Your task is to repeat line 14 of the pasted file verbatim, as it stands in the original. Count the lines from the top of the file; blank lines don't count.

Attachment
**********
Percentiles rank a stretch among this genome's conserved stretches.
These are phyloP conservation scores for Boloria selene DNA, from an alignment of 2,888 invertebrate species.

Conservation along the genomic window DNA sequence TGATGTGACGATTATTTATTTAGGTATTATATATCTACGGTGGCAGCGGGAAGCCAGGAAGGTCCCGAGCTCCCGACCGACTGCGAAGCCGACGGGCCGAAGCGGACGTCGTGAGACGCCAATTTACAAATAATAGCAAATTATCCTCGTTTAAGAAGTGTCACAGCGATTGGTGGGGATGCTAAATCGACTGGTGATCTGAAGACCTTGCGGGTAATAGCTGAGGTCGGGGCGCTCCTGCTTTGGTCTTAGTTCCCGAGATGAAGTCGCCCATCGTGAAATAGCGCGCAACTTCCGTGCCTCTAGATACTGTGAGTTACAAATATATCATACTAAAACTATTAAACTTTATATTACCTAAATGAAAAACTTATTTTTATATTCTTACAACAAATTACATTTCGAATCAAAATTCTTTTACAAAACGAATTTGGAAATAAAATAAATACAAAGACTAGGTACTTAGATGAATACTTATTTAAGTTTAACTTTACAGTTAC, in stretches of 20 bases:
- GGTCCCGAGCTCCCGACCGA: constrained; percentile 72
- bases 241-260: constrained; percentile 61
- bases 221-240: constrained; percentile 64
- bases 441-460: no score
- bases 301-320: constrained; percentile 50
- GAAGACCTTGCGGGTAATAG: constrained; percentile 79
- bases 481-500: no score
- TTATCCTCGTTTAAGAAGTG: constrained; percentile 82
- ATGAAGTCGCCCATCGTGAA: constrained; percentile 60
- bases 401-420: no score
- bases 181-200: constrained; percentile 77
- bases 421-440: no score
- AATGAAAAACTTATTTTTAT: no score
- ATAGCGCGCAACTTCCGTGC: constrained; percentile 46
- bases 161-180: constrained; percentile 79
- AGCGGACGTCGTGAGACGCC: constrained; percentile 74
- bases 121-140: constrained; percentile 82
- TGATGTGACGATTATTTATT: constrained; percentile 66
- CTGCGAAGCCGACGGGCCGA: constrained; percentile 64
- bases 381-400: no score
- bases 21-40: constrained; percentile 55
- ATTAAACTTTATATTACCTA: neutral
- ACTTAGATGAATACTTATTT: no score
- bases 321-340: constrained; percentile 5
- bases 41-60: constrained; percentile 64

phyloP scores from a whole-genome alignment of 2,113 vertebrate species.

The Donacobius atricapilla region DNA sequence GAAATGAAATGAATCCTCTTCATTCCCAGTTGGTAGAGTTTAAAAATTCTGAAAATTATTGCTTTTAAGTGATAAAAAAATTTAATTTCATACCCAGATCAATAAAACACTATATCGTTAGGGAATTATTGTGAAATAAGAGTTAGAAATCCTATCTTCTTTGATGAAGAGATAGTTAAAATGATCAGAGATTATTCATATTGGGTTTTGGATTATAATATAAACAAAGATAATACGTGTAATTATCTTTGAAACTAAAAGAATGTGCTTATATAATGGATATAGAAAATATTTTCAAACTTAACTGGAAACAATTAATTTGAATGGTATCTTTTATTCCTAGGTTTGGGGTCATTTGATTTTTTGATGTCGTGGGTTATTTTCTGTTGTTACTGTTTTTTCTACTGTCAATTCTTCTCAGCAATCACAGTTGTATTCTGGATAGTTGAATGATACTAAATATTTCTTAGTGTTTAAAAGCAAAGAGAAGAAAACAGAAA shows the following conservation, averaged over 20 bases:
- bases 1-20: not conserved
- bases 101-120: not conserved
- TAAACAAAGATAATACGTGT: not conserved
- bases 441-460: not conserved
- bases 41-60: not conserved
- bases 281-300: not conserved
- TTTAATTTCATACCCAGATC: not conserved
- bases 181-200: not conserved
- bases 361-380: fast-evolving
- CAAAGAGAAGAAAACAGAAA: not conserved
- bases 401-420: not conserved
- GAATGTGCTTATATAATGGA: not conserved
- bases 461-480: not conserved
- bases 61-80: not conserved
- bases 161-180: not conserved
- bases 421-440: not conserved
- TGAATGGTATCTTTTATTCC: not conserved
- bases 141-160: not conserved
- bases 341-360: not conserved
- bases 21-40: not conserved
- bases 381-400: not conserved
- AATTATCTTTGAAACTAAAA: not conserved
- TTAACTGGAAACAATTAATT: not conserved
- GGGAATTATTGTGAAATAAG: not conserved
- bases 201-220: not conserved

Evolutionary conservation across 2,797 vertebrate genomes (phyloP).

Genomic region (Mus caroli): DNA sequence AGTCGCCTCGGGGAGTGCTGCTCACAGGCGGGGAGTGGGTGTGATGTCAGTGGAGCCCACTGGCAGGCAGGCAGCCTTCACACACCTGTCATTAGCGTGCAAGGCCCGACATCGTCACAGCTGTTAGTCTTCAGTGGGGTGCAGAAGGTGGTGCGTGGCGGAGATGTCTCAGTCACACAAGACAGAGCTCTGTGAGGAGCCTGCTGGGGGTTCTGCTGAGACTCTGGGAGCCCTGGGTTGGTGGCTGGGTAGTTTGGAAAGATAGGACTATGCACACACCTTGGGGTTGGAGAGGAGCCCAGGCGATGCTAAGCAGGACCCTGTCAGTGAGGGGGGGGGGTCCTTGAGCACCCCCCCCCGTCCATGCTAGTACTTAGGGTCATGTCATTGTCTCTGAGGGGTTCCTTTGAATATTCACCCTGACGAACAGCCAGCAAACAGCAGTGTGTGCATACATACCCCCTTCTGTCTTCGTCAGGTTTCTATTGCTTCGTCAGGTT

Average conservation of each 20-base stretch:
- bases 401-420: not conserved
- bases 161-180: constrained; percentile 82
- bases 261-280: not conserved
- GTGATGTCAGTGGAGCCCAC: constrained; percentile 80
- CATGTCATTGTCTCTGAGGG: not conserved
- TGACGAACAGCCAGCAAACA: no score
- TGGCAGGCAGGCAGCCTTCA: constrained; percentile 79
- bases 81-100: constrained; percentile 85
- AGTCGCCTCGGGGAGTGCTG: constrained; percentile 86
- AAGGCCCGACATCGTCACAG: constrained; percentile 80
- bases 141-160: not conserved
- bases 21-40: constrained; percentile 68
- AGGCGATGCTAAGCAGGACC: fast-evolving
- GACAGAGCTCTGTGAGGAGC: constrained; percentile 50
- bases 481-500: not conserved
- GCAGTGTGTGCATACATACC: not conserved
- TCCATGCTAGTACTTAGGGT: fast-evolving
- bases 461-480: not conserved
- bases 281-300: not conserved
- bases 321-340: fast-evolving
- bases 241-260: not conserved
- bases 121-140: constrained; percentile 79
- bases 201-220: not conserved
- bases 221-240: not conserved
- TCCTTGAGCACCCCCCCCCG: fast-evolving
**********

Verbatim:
- bases 181-200: constrained; percentile 77